Following Hours of Testifying and Digital Campaign efforts by Moms Demand Action and Students Demand Action Volunteers the Maryland General Assembly Passes Critical Legislation to Strengthen Secure Firearm Storage, Strengthen Gun Permitting, Keep Guns out of Sensitive Locations
Maryland Joins New York and New Jersey in Strengthening Permitting Process and Keeping Guns out of Sensitive Places, like Bars and Schools, in Response to the Supreme Court’s Bruen Decision
Jaelynn’s Law which Expands Secure Storage in Maryland to Keep Guns out of the Hands of Kids is Named after Jaelynn Willey Who was Shot and Killed in 2018 at Greater Mills High School by a Shooter who Brought their Parent’s Gun to School
The Maryland chapters of Moms Demand Action and Students Demand Action, both part of Everytown for Gun Safety’s grassroots networks, released the following statement applauding Maryland Governor Wes Moore for signing SB1 — the “Gun Safety Act of 2023”, HB824, and SB858/HB307 — Jaelynn’s Law. SB1 and HB824 address the new dangers created by the Supreme Court’s flawed decision in New York State Rifle & Pistol Association v. Bruen. Moms Demand Action and Students Demand Action volunteers spent countless hours advocating for all three bills to pass, from testifying to contacting lawmakers, and joined Governor Moore to sign the gun safety bills today.
The legislation strengthens the state’s concealed carry licensing laws and establishes a comprehensive list of sensitive locations where guns may not be carried, including bars and restaurants that serve alcohol, government buildings, schools, and polling places. Jaelynn’s Law will expand and strengthen Maryland’s secure storage requirements, helping to prevent unauthorized access to firearms by children and prevent gun violence.
“There have been more mass shootings than days this year and gun violence continues to be the leading cause of death for children in Maryland, and gun safety has never been more important. We’re proud to stand with Governor Moore as he prioritizes the safety of our communities,” said Ellen Ginsberg, a volunteer with the Maryland chapter of Moms Demand Action. “We look forward to continuing our work with the Governor and General Assembly to take life-saving action on gun safety so we can protect our communities and save lives.”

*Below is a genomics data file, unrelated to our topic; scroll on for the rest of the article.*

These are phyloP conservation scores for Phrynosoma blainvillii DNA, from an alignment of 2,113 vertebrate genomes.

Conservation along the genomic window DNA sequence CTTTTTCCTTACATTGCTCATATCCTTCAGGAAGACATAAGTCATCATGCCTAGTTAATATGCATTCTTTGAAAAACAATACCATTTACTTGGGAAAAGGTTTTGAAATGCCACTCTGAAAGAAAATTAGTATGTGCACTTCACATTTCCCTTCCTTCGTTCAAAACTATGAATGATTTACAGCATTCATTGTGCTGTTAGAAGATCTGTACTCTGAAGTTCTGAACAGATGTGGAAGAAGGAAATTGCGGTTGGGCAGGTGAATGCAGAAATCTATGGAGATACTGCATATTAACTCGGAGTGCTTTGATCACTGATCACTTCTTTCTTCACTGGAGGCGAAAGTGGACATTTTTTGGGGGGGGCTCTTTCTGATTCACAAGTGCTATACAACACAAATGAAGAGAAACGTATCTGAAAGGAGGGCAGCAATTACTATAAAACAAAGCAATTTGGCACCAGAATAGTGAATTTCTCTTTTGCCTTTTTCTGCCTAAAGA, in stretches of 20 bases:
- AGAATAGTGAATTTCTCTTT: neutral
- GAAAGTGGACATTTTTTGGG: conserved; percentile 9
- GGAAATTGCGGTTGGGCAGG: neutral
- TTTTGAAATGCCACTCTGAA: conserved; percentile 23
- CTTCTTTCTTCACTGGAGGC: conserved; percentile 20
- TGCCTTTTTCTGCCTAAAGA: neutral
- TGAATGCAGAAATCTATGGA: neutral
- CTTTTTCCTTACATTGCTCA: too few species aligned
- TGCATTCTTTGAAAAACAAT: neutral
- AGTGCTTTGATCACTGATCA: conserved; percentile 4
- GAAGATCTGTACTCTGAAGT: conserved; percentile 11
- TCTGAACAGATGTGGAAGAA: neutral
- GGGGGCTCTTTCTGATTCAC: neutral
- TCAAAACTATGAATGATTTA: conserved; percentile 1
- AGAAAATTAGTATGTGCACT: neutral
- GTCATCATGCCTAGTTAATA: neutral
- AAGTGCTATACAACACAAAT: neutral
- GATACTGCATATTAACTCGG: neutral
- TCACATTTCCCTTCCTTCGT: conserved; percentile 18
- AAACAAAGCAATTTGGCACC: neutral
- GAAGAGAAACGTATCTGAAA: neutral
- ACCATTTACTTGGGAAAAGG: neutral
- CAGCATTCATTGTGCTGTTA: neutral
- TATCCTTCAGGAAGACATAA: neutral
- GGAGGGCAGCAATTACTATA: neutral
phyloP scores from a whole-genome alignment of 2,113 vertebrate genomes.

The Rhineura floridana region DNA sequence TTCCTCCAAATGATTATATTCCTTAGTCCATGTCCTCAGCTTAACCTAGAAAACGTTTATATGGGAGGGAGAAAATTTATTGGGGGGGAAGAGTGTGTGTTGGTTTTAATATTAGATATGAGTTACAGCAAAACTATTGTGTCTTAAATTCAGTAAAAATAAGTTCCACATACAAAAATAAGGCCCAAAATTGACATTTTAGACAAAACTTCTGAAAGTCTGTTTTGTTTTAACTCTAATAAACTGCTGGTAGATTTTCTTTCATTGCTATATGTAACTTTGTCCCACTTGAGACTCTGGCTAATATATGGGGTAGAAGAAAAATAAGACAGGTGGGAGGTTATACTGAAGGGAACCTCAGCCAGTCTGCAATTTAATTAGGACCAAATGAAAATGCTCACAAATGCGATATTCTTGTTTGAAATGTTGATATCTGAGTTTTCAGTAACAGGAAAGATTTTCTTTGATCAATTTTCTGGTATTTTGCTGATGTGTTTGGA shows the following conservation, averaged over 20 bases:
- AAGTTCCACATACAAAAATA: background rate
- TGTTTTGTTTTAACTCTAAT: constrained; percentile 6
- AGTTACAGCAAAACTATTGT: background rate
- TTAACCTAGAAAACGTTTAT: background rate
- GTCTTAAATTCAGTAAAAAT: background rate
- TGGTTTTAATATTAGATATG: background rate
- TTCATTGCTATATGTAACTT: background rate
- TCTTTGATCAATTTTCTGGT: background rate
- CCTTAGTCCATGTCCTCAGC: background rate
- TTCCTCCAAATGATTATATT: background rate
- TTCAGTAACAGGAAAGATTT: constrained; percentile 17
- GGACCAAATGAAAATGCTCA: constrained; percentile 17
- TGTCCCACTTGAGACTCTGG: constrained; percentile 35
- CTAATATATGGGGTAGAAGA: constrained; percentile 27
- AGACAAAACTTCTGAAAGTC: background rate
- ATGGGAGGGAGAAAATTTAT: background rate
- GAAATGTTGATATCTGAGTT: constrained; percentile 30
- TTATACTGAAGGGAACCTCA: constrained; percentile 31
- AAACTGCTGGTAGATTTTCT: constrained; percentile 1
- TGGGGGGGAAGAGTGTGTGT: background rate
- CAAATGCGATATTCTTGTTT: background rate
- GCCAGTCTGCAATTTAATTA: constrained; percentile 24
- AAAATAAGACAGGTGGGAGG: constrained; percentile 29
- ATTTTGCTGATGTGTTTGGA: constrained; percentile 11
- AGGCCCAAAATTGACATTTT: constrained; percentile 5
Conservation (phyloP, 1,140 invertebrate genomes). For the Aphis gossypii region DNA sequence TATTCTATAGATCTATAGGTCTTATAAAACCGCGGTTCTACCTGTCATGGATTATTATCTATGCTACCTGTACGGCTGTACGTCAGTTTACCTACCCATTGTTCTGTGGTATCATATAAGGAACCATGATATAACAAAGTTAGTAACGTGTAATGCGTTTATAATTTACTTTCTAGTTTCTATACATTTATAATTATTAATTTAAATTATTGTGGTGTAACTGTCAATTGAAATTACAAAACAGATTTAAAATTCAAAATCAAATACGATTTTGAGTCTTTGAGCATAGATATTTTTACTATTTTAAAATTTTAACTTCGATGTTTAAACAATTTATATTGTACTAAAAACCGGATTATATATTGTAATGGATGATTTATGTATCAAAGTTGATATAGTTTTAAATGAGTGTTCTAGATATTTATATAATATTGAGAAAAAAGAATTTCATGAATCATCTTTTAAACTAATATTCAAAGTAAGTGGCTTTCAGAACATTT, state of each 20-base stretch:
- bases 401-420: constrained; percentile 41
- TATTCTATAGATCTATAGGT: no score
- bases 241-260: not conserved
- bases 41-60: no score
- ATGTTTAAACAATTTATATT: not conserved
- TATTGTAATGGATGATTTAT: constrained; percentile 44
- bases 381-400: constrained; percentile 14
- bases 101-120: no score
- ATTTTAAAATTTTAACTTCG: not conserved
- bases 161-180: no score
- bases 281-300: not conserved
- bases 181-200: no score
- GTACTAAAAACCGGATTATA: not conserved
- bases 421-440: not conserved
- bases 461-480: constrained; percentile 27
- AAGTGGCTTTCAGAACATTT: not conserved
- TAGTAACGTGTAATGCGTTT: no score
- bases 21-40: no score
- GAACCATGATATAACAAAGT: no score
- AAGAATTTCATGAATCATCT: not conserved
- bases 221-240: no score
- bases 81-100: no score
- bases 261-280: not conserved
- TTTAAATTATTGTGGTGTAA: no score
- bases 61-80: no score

The Supreme Court’s decision in New York State Rifle & Pistol Association v. Bruen struck down an important provision of New York State’s concealed carry permitting law, dangerously lowering the bar for who can obtain a permit to carry guns in public. In addition to removing language similar to New York’s challenged law from the Maryland code, SB1 and HB824 respond to the heightened risk created by the court’s ruling and the resulting spike in public carry of handguns by updating and strengthening Maryland’s standards for who may be licensed to carry concealed guns in public, and creating clear rules on where guns are prohibited.
Under current Maryland law, it is a misdemeanor to leave a loaded firearm in a location where a child (defined as anyone under 16) would gain access. As a result, the law only applies if the gun is left loaded and is later accessed by a minor. Jaelynn’s Law strengthens the law by expanding its scope so that it would apply in places where anyone under 18 may gain access to it. It also calls for the creation of a robust public awareness campaign regarding the importance of secure storage. Under the bill, the Department of Health would create and publish a “Youth Suicide and Firearm Safe Storage Guide,” which would be publicly accessible, provided to school systems and service providers, and to firearms safety instructors across the state. .
Thanks to Moms Demand Action and Students Demand Action volunteers, Maryland continues to change the calculus on gun safety. Since the chapter’s founding 10 years ago, they have helped ensure the passage of landmark legislation in Maryland including the Firearm Safety Act, the Protect Maryland Survivors Act, and last session, after four years of advocacy, the Ghost Guns Prohibition bill. Volunteers will continue to be on the front lines to pass life-saving gun safety laws. Next session, they look forward to working with lawmakers to hold bad actors in the firearms industry accountable, and build on their important work to address police violence by ending qualified immunity — which would help address the lethal combination of systemic racism and police violence which all too often results in the tragic deaths and injuries particularly amongst Black and Latinx Marylanders.
In an average year in Maryland, 796 people die by guns and 1,363 people are wounded. Gun violence costs Maryland $10.5 billion each year. More information on gun violence in Maryland is available here.